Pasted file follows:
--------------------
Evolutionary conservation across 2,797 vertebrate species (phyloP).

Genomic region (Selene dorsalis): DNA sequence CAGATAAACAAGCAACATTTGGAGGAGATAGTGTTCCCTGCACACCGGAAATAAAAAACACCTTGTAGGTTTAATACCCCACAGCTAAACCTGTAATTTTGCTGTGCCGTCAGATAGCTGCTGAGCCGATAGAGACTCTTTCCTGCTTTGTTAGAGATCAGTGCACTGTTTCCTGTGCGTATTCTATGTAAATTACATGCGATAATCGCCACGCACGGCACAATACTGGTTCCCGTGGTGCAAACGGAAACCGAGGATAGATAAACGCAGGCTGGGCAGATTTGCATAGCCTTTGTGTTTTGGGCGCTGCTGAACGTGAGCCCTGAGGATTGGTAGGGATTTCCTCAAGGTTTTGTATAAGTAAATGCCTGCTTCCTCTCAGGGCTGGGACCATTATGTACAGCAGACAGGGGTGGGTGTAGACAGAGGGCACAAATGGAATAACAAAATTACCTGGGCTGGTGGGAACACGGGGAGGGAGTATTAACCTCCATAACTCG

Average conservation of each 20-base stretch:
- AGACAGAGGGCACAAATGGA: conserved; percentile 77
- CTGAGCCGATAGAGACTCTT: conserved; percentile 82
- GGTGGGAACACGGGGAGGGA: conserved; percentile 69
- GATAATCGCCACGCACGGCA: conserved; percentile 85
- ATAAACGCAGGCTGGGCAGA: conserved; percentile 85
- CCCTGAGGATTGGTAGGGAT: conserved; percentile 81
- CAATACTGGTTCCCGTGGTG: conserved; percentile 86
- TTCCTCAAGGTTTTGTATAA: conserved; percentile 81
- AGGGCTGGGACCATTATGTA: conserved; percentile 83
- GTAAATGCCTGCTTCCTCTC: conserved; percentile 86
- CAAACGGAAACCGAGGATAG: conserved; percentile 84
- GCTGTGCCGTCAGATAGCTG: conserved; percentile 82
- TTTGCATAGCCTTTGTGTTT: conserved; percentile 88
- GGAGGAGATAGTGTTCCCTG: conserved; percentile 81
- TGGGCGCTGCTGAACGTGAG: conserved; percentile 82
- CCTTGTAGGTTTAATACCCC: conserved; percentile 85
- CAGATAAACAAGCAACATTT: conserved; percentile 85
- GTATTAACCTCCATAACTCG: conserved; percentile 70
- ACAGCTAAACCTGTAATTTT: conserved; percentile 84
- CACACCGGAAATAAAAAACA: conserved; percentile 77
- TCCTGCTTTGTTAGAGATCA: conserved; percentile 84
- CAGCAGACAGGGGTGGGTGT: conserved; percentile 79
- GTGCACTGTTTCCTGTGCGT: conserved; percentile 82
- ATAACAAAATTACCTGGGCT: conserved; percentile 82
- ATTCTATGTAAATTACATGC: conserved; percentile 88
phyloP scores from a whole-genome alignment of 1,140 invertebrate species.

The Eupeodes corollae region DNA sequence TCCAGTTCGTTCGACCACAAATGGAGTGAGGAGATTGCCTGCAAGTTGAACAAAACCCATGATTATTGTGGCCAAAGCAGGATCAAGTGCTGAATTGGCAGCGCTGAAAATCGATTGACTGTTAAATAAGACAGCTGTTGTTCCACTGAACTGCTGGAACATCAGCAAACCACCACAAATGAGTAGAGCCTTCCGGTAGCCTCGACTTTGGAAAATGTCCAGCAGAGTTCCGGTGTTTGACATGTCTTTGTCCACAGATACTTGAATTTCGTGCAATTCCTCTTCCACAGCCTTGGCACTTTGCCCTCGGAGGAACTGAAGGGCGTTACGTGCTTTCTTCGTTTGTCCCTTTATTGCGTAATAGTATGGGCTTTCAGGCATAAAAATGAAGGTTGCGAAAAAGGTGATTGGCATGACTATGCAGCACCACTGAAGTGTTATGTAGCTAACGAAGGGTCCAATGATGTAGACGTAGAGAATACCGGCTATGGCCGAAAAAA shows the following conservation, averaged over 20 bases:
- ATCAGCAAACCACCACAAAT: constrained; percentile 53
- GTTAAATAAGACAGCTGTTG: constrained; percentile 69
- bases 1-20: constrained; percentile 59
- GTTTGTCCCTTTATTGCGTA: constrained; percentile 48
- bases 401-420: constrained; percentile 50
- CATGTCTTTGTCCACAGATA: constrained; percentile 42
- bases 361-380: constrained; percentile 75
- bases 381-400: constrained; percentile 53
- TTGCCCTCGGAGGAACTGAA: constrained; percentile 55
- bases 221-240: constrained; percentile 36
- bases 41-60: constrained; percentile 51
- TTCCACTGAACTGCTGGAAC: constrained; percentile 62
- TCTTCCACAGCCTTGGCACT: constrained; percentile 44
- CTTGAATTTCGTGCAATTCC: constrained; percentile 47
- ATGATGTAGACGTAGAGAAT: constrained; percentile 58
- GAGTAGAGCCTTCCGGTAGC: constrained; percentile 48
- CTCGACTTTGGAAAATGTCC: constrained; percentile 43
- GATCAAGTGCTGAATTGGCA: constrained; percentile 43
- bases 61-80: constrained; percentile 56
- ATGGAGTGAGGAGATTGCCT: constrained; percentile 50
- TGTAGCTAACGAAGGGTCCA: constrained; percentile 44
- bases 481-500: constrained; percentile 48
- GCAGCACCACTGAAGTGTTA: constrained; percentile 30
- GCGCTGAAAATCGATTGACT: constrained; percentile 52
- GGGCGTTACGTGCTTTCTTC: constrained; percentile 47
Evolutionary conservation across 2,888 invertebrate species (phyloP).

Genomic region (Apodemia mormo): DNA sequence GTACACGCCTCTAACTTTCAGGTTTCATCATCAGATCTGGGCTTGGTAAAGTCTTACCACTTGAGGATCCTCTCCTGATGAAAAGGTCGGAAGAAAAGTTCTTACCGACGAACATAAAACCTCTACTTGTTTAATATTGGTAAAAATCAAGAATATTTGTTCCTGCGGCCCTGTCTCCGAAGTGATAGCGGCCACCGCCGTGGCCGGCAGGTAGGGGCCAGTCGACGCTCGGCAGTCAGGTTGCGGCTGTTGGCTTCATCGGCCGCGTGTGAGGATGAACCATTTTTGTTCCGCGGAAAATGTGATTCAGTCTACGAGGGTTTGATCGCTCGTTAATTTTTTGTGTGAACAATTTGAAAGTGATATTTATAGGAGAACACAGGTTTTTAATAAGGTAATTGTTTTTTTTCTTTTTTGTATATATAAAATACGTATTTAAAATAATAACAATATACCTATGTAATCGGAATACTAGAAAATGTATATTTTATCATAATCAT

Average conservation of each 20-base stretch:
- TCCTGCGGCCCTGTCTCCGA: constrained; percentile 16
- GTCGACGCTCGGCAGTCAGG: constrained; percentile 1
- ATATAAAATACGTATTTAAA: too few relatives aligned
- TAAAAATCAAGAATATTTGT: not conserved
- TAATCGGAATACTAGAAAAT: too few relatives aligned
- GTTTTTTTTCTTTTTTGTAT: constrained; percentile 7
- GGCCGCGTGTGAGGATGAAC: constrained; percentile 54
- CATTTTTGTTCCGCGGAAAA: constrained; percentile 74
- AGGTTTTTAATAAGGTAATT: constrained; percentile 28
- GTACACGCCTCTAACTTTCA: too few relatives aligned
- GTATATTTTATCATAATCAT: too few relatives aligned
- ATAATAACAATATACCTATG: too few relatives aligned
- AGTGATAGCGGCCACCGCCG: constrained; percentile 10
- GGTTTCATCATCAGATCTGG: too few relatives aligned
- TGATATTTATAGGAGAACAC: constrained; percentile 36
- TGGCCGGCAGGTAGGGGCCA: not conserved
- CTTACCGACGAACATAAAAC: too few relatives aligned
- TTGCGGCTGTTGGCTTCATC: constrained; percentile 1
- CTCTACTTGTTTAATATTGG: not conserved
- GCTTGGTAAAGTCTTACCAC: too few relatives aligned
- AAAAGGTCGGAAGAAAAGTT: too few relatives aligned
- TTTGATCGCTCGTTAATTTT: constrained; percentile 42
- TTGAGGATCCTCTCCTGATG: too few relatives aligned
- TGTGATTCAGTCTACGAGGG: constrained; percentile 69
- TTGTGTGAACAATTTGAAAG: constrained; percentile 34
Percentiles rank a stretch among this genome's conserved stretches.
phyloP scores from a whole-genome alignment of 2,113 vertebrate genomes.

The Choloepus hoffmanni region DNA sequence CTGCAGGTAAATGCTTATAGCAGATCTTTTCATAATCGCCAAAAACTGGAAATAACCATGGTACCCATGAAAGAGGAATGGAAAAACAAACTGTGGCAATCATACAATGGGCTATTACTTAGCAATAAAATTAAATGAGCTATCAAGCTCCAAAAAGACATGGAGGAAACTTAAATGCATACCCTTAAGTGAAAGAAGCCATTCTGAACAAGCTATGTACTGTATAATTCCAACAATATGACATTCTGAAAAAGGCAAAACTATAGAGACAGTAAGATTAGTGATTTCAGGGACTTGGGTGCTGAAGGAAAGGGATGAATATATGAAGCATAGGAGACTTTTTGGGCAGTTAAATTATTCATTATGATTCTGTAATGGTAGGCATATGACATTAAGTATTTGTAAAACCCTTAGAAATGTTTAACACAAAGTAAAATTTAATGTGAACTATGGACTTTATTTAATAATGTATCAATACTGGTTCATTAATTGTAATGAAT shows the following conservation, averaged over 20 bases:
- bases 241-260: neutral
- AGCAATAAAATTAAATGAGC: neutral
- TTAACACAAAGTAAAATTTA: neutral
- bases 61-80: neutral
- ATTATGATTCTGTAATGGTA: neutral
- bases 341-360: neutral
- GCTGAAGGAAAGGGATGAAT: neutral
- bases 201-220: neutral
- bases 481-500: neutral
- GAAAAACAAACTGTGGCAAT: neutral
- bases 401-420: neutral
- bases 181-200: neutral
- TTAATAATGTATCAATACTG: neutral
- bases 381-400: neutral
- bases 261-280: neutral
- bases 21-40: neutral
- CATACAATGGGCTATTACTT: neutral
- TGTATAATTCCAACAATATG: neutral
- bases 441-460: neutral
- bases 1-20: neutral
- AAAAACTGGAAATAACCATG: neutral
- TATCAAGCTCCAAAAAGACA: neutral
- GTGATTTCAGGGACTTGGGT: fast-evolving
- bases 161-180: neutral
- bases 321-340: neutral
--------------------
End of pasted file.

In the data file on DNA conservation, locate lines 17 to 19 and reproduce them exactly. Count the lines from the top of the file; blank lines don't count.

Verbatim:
- GGAGGAGATAGTGTTCCCTG: conserved; percentile 81
- TGGGCGCTGCTGAACGTGAG: conserved; percentile 82
- CCTTGTAGGTTTAATACCCC: conserved; percentile 85